Teaching a robot proper emotion? Might as well just push the nuclear button right now.
Robots with Neural Tissue
The situation is looking dire. Self-assembling, emotional robots threaten our very existence. But we still have our ace card. We still have the creative edge associated with the wondrous lump of 100,000,000,000 cells we call a brain. Surely our ingenuity and imagination will allow us to triumph over the robot hordes.
Unless some Marcus Junius Brutus the Younger scientists are hard at work creating hybrid neural/machine interfaces11. This hybrid consists of rat neural tissue communicating directly with a mobile robotic platform. For the neural tissue, the neural cortex is removed from the fetus of a rat; Individual neurons are disconnected from each other using enzymes, then placed on a multielectrode array and bathed in a nutrient-rich bath. Over time (about a week), these neurons reconnect creating a densely interconnected network. The microelectrode is capable of measuring the neuronal activity (receiving output signals from the brain) and can stimulate the neurons in turn (sending input signals into the brain). By attaching this output/input system to a mobile robotic platform, an intimate connection is created between a machine and a brain of ~100,000 neurons.
When the hybrid is placed inside a corral it can drive around without bumping into the walls (Figure 3). The robot is outfitted with an ultrasonic sensor which sends an electrical signal to to the brain when it detects an approaching wall. When the brain receives this wall signal, it responds with electrical activity which is relayed within 100ms back to the robot. The robot interprets the brain’s electrical activity as a turn signal and is able to turn to avoid the wall. Interestingly, the brain exhibits basic learning through repetition. Early in its life the robot would not always send turn signals reliably when receiving a wall signal, or would send turn signals when no wall signal had been received. But over time, the robot improved its behavior, avoiding the wall more effectively. The robot improved its performance over time…do you hear the same ominous music I do?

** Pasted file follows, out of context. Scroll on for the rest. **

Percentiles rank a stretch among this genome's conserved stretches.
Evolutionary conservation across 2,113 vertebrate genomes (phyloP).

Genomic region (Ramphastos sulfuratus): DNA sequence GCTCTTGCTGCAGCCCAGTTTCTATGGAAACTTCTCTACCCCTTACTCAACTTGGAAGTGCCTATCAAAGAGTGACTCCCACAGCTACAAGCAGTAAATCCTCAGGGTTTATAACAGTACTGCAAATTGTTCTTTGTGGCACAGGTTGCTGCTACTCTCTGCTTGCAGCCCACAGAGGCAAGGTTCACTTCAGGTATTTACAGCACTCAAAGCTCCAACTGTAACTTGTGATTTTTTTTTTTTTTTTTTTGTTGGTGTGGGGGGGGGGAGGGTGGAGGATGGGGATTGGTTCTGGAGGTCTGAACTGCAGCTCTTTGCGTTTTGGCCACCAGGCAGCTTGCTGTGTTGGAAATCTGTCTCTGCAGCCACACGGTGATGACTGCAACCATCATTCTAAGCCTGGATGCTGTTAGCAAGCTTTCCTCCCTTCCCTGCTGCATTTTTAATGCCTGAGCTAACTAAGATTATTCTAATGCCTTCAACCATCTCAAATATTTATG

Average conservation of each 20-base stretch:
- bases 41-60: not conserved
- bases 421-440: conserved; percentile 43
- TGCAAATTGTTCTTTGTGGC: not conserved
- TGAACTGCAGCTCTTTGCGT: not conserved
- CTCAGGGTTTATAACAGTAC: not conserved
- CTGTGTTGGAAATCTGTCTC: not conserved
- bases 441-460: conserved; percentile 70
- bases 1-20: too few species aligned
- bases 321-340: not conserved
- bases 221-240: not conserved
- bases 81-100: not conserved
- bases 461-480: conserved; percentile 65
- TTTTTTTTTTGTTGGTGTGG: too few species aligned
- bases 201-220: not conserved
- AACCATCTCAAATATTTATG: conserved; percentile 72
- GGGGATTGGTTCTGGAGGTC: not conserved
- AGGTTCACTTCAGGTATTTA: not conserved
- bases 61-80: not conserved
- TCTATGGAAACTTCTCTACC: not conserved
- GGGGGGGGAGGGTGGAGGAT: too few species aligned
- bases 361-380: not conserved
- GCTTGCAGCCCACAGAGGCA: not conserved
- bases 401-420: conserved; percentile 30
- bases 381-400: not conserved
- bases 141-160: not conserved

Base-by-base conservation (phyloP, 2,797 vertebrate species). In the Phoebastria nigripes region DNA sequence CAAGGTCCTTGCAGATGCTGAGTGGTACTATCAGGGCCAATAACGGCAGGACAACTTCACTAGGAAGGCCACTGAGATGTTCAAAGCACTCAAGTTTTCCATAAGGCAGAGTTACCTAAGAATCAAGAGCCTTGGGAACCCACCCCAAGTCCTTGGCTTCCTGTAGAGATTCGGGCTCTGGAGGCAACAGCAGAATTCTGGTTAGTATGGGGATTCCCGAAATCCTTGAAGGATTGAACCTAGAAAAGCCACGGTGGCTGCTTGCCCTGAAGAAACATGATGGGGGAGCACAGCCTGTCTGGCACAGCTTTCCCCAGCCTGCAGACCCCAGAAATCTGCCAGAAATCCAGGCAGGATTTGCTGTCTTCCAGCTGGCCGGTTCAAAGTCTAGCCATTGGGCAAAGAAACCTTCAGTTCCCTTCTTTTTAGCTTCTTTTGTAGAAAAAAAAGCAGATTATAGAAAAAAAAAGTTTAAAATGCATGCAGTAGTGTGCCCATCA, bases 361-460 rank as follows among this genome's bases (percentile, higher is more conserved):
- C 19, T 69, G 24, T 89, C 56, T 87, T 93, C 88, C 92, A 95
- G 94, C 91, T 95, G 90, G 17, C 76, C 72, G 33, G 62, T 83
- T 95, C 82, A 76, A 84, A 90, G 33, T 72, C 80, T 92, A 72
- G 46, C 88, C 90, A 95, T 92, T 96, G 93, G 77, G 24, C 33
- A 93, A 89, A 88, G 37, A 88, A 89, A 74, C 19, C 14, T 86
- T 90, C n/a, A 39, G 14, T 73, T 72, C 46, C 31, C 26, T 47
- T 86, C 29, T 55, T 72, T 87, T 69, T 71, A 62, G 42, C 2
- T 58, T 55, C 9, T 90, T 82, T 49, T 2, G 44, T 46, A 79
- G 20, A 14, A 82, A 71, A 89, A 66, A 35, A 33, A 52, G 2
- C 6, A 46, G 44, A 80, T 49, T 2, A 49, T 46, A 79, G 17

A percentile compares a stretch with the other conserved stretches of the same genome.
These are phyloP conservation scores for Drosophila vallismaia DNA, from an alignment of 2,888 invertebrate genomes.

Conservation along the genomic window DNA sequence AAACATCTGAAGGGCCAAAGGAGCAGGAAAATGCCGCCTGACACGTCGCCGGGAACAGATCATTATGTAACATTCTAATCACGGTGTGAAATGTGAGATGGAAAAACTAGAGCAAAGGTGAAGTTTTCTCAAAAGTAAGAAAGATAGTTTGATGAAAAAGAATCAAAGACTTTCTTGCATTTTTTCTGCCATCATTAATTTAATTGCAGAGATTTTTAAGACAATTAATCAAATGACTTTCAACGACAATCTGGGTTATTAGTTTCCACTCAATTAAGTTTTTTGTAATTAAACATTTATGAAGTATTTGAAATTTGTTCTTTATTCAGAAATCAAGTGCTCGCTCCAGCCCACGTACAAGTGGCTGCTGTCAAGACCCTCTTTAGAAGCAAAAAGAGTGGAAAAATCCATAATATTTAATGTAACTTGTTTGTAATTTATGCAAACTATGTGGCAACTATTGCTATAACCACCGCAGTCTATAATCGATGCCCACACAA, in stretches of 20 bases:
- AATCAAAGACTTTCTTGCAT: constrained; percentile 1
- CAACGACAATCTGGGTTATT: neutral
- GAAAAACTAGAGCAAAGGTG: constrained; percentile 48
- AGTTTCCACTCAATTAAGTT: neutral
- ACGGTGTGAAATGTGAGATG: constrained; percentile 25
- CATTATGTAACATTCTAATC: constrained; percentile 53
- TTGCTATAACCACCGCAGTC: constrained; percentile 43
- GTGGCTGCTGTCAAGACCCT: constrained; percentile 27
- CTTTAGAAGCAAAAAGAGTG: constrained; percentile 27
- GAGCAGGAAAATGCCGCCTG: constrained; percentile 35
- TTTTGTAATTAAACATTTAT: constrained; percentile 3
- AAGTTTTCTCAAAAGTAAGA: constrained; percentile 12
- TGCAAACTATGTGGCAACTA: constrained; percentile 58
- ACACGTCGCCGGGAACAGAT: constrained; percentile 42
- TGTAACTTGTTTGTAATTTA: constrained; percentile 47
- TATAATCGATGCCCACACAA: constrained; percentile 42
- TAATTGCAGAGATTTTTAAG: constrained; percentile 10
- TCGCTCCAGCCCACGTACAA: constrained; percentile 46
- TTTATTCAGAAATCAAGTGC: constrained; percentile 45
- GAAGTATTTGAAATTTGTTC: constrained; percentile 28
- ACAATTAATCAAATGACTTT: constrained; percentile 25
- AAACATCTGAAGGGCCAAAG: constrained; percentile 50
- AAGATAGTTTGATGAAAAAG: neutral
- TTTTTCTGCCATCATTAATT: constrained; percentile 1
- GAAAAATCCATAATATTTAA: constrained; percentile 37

I hesitate to point you towards more soul-crushing evidence of our coming ruin, but in case you desire more reason to give up the will to fight here is a jumping off point to some truly terrifying reading.
Foolish scientists! You have doomed us all.
1. The Matrix
5. Deep Blue
8. Zykov, V., Mytilinaios, E., Adams, B., & Lipson, H. (2005). Self-reproducing machines. Nature, 435(7038), 163-164.
9 Dawkins, Richard (2004). “The Grasshopper’s Tale”. The Ancestor’s Tale, A Pilgrimage to the Dawn of Life. Boston: Houghton Mifflin Company. p. 416. ISBN 0-297-82503-8. ISBN
10. Wong, A. S., Hong, K., Nicklin, S., Chalup, S. K., & Walla, P. (2013). Robot emotions generated and modulated by visual features of the environment. In IEEE Symposium on Computational Intelligence for Creativity and Affective Computing.
11. Warwick, K. (2010). Implications and consequences of robots with biological brains.Ethics and Information Technology, 12(3), 223-234. doi:10.1007/s10676-010-9218-6